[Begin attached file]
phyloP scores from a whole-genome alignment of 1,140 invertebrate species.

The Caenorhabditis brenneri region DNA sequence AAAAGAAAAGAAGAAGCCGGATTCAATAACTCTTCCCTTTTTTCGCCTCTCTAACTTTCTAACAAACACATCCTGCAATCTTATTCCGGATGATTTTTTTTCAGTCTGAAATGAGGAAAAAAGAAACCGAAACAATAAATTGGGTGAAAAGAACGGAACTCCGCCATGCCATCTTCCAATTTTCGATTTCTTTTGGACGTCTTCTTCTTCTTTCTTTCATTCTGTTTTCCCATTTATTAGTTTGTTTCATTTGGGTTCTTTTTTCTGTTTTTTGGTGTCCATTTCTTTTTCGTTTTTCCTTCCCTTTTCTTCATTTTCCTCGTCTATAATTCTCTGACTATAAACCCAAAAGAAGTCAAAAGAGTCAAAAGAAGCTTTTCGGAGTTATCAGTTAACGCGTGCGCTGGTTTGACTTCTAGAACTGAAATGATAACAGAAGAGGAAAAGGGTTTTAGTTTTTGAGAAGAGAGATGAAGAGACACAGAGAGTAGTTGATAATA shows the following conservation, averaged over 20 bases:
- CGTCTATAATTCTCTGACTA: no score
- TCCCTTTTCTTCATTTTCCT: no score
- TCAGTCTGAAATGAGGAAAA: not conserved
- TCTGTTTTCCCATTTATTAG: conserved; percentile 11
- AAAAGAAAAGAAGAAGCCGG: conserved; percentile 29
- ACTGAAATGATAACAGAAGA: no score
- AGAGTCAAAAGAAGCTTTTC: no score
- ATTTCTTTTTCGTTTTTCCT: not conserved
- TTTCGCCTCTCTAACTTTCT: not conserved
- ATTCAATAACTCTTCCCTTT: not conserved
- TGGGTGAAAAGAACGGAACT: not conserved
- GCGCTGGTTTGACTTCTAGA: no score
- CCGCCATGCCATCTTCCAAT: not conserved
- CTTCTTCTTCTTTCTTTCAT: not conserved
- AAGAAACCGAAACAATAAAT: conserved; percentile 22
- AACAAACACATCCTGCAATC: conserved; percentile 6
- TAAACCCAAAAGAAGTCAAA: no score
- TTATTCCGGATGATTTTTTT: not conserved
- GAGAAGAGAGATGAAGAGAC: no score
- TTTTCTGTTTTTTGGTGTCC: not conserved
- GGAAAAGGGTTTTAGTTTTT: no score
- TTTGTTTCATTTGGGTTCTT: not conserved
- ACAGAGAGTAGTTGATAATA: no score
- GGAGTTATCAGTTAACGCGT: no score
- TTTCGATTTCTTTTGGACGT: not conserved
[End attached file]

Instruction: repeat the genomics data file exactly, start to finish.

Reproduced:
phyloP scores from a whole-genome alignment of 1,140 invertebrate species.

The Caenorhabditis brenneri region DNA sequence AAAAGAAAAGAAGAAGCCGGATTCAATAACTCTTCCCTTTTTTCGCCTCTCTAACTTTCTAACAAACACATCCTGCAATCTTATTCCGGATGATTTTTTTTCAGTCTGAAATGAGGAAAAAAGAAACCGAAACAATAAATTGGGTGAAAAGAACGGAACTCCGCCATGCCATCTTCCAATTTTCGATTTCTTTTGGACGTCTTCTTCTTCTTTCTTTCATTCTGTTTTCCCATTTATTAGTTTGTTTCATTTGGGTTCTTTTTTCTGTTTTTTGGTGTCCATTTCTTTTTCGTTTTTCCTTCCCTTTTCTTCATTTTCCTCGTCTATAATTCTCTGACTATAAACCCAAAAGAAGTCAAAAGAGTCAAAAGAAGCTTTTCGGAGTTATCAGTTAACGCGTGCGCTGGTTTGACTTCTAGAACTGAAATGATAACAGAAGAGGAAAAGGGTTTTAGTTTTTGAGAAGAGAGATGAAGAGACACAGAGAGTAGTTGATAATA shows the following conservation, averaged over 20 bases:
- CGTCTATAATTCTCTGACTA: no score
- TCCCTTTTCTTCATTTTCCT: no score
- TCAGTCTGAAATGAGGAAAA: not conserved
- TCTGTTTTCCCATTTATTAG: conserved; percentile 11
- AAAAGAAAAGAAGAAGCCGG: conserved; percentile 29
- ACTGAAATGATAACAGAAGA: no score
- AGAGTCAAAAGAAGCTTTTC: no score
- ATTTCTTTTTCGTTTTTCCT: not conserved
- TTTCGCCTCTCTAACTTTCT: not conserved
- ATTCAATAACTCTTCCCTTT: not conserved
- TGGGTGAAAAGAACGGAACT: not conserved
- GCGCTGGTTTGACTTCTAGA: no score
- CCGCCATGCCATCTTCCAAT: not conserved
- CTTCTTCTTCTTTCTTTCAT: not conserved
- AAGAAACCGAAACAATAAAT: conserved; percentile 22
- AACAAACACATCCTGCAATC: conserved; percentile 6
- TAAACCCAAAAGAAGTCAAA: no score
- TTATTCCGGATGATTTTTTT: not conserved
- GAGAAGAGAGATGAAGAGAC: no score
- TTTTCTGTTTTTTGGTGTCC: not conserved
- GGAAAAGGGTTTTAGTTTTT: no score
- TTTGTTTCATTTGGGTTCTT: not conserved
- ACAGAGAGTAGTTGATAATA: no score
- GGAGTTATCAGTTAACGCGT: no score
- TTTCGATTTCTTTTGGACGT: not conserved